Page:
A-Group with Knockando Woolmill House, Cottage and Byre. Knockando Mill is of international significance as it is one of a few surviving small scale woollen mills in the world. The mill with its fully working internal machinery, array of surviving associated ancillary buildings and beautiful setting presents a rare example of a surviving woollen mill which has evolved over the centuries directly responding to the ever-changing nature of the woollen process and its mechanisation during the 18th, 19th and 20th centuries. The mill had a small croft associated with it of about 15 acres, the byres (see separate listing) stand to the SW of the mill. Throughout its history both mill and croft have supplemented each other providing a self-sufficient small scale rural settlement supplying the local community. Also associated with the mill complex are an early 19th century cottage and a late 19th century house, situated to the SE (see separate listings).
Wool production has been established at Knockando since the 18th century, parish records in 1784 refer to it as a 'Waulk Mill' run by the Grant family. The 1851 census mentions the Grant family at the 'Waulk Mill' however it also mentions a separate household with Simon Fraser (wool carder) at the head. It was at this time that the 2-storey wing (carding and spinning mill) was built to accommodate carding machinery. In the 1860s the mill passed into the hands of Alexander Smith who founded 'A Smith and Son', the company name of the mill till 1975. In 1870 the mill gained a spinning mule and around 1890, the internal walls of the L-shaped mill were removed and were replaced by timber columns and beams and an L-shaped lean-to was constructed to enable a full carding set. A spinning mule of 120 spindles and a teasel gig for blanket finishing were also acquired at this time. It is thought that the weaving shed was built in the late 19th century. This period proved the high point of the mill?s commercial success, not only was a new dwelling house (see separate listing) built in 1896 (reflecting the improved status of the millowners) but a shop supplying the mills wares was set up on site. It also from around this time that much of the other ancillary buildings date. It should be noted that there is a disused timber-boarded outside-lavatory with its original wall mounted cast-iron water cistern surviving and a timber-boarded coalstore/toolshed to the SW of the mill.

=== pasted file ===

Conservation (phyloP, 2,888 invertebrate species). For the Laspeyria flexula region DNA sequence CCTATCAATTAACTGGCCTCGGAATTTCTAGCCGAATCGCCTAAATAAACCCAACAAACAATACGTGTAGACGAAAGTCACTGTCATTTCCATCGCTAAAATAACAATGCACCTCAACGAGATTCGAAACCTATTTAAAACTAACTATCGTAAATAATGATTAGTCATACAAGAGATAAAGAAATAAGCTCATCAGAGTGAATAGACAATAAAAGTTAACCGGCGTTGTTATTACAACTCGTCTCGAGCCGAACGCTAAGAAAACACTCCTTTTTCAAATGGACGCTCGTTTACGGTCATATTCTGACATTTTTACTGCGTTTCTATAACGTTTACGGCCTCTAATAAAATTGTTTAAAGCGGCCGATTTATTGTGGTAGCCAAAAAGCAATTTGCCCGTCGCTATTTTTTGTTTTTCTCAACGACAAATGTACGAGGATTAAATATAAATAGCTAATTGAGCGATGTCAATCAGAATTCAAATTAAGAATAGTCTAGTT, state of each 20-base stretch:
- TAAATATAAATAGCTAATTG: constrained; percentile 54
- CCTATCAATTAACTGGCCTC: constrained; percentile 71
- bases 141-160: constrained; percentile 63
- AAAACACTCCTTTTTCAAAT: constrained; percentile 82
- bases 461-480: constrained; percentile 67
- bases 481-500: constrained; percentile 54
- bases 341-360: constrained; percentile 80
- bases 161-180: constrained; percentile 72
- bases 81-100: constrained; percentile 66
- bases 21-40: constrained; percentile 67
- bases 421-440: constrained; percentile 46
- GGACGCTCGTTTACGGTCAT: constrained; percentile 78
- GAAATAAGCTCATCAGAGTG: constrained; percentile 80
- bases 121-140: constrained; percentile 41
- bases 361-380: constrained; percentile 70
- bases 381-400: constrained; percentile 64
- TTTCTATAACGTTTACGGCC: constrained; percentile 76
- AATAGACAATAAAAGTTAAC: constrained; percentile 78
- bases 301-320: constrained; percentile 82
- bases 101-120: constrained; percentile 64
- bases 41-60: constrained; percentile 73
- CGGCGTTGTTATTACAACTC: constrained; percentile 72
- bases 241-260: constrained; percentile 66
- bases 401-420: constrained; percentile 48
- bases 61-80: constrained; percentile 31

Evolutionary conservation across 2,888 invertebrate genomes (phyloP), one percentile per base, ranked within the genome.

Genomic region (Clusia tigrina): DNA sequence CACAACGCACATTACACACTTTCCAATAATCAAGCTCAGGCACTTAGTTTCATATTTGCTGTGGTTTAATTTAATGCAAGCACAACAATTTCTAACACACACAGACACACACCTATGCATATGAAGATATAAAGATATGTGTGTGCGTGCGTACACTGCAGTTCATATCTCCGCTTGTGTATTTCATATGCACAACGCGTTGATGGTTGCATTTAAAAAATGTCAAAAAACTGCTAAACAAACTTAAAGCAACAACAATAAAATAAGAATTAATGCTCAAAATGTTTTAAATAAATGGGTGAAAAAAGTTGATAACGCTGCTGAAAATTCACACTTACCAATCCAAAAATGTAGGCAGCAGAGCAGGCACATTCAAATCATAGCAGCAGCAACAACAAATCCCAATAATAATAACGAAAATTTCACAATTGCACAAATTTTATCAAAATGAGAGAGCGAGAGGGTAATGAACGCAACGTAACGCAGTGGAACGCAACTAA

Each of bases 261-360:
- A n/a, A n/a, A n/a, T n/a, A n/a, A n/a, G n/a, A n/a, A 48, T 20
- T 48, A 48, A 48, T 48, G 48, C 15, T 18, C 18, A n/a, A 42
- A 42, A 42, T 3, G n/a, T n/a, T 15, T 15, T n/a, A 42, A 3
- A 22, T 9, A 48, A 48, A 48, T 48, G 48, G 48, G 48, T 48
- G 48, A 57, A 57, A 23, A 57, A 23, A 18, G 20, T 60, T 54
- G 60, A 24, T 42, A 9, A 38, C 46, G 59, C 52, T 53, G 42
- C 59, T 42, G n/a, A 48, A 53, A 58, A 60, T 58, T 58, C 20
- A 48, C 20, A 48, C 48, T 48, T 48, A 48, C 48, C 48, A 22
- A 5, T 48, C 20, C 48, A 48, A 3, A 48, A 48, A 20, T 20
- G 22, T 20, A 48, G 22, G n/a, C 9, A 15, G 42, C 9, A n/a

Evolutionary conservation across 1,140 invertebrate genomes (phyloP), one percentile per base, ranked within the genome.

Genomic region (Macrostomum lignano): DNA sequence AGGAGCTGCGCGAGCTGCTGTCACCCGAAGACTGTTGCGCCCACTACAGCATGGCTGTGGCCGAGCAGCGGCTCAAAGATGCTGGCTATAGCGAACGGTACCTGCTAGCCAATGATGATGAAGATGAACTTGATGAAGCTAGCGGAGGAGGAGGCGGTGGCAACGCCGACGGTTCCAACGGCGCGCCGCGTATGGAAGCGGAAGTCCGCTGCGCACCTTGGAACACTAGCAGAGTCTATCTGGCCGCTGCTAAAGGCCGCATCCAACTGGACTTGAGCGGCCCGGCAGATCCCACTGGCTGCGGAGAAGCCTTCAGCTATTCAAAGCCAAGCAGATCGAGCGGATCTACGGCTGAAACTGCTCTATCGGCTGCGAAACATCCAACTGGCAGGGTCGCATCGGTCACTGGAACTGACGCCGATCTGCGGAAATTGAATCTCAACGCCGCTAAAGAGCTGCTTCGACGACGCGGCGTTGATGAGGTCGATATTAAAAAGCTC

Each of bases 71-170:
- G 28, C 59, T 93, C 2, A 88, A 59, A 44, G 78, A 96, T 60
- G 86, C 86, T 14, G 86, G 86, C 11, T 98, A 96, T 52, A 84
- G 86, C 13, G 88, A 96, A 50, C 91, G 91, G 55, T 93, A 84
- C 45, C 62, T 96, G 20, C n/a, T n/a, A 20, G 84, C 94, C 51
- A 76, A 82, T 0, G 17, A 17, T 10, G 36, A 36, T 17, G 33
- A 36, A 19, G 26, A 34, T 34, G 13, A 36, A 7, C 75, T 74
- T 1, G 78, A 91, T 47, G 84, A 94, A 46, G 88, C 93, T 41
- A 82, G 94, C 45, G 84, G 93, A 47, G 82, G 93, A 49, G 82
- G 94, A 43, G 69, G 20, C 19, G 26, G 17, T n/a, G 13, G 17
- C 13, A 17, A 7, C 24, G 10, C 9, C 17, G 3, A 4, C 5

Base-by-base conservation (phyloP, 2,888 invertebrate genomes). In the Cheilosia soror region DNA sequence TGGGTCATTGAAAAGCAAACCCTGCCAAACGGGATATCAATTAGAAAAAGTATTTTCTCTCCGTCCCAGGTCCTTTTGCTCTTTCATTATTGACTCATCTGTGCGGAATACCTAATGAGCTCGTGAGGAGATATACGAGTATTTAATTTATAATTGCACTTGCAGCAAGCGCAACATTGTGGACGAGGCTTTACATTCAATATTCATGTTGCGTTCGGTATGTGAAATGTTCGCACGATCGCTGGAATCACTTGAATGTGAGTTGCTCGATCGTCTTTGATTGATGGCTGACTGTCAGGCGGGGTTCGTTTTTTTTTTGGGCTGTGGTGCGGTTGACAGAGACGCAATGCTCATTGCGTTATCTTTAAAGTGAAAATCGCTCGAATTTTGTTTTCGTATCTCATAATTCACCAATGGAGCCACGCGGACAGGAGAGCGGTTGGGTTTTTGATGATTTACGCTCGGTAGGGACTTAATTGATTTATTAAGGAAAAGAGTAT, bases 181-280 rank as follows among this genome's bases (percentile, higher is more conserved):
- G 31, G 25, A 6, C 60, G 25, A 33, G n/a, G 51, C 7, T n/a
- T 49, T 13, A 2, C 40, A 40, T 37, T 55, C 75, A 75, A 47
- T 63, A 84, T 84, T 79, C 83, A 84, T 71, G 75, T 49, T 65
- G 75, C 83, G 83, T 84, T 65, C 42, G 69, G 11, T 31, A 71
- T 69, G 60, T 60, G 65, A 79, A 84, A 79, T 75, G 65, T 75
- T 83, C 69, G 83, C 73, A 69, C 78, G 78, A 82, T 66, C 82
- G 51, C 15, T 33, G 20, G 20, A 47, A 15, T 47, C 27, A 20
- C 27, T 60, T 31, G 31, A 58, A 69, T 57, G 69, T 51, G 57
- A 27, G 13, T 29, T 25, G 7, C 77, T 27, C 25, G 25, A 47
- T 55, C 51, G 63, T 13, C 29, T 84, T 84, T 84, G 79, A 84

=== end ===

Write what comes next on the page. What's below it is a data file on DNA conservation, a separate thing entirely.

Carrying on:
During the early 20th century Knockando traded locally in blankets, tweeds and knitting wools, however the mill began to struggle against cheaper competition. World War I proved lucrative for the mill as the accounts show a steady trade with the MOD for blankets. After this flourish at the start of the century trade rapidly declined. The waterwheel and lade system fell into disuse with the introduction of electricity in 1948. By the 1960s most district mills either grew into larger woollen manufacturers or ceased to be viable and disappeared. Knockando unusually did not expand and remained as a small district mill. The last family member Duncan Stewart, a nephew of the Smith family worked the croft and mill in the 1970s till he was nearly 80. In 1976 the mill was bought by the Knockando Mill Company who continue to manufacture blankets at the mill using the original machinery (2003). Crofting no longer takes place. There are 2 cast-iron cross beams spanning the Knockando Burn to the NW of the mill, they are the remnants of a small footbridge once bridging the burn.
1st edition (Elginshire) Ordnance Survey map (1874); 1892 watercolour of mill by James Grant in possession of Graeme Stewart; LDN Architects, Conservation Statement (2001). Additional information courtesy of mill owner Hugh Jones and Knockando Woolmill Trust, (2003).